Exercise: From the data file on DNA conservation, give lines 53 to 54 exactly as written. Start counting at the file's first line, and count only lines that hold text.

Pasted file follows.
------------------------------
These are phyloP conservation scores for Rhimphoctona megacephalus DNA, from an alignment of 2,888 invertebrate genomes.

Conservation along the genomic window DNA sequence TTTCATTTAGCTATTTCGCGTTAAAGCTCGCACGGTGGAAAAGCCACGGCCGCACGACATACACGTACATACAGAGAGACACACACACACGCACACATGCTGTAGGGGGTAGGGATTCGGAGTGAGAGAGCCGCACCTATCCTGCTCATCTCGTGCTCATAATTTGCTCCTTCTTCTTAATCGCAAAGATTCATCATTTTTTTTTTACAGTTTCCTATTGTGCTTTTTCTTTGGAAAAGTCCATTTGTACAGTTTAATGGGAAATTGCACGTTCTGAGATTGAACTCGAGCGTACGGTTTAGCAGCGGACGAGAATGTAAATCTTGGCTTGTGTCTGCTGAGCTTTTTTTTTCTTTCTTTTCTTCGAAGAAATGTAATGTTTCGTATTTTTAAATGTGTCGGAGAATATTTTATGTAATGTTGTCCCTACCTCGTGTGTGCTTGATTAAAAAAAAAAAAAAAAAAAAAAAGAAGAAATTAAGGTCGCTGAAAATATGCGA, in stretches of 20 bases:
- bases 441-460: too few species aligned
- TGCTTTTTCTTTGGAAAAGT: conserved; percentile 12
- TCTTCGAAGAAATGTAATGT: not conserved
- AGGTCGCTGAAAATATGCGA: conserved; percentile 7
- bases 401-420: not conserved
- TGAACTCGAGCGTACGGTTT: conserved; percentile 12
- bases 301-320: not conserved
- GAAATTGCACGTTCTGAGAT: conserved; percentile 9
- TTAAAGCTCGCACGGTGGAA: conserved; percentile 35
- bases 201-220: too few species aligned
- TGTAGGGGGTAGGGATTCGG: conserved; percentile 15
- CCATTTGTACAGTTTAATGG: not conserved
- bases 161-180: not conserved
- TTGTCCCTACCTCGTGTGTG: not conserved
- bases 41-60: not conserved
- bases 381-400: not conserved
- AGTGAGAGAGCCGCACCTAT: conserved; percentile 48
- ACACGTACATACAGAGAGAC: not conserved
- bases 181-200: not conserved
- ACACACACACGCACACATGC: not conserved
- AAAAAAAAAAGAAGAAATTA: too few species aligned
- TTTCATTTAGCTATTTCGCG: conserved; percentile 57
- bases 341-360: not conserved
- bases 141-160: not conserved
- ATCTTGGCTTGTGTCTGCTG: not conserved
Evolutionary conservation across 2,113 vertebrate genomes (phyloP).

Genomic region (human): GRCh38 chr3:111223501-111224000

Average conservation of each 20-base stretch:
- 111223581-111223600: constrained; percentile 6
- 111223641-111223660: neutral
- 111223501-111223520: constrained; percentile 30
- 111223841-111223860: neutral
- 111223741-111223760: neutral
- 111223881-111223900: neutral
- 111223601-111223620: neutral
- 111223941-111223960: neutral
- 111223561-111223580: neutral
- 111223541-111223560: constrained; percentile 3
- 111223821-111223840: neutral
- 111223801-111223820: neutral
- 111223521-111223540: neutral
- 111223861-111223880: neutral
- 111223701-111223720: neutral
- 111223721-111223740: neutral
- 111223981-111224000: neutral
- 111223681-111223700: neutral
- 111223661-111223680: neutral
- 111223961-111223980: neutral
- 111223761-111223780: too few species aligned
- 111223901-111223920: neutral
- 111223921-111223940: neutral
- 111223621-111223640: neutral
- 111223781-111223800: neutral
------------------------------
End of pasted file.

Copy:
- 111223921-111223940: neutral
- 111223621-111223640: neutral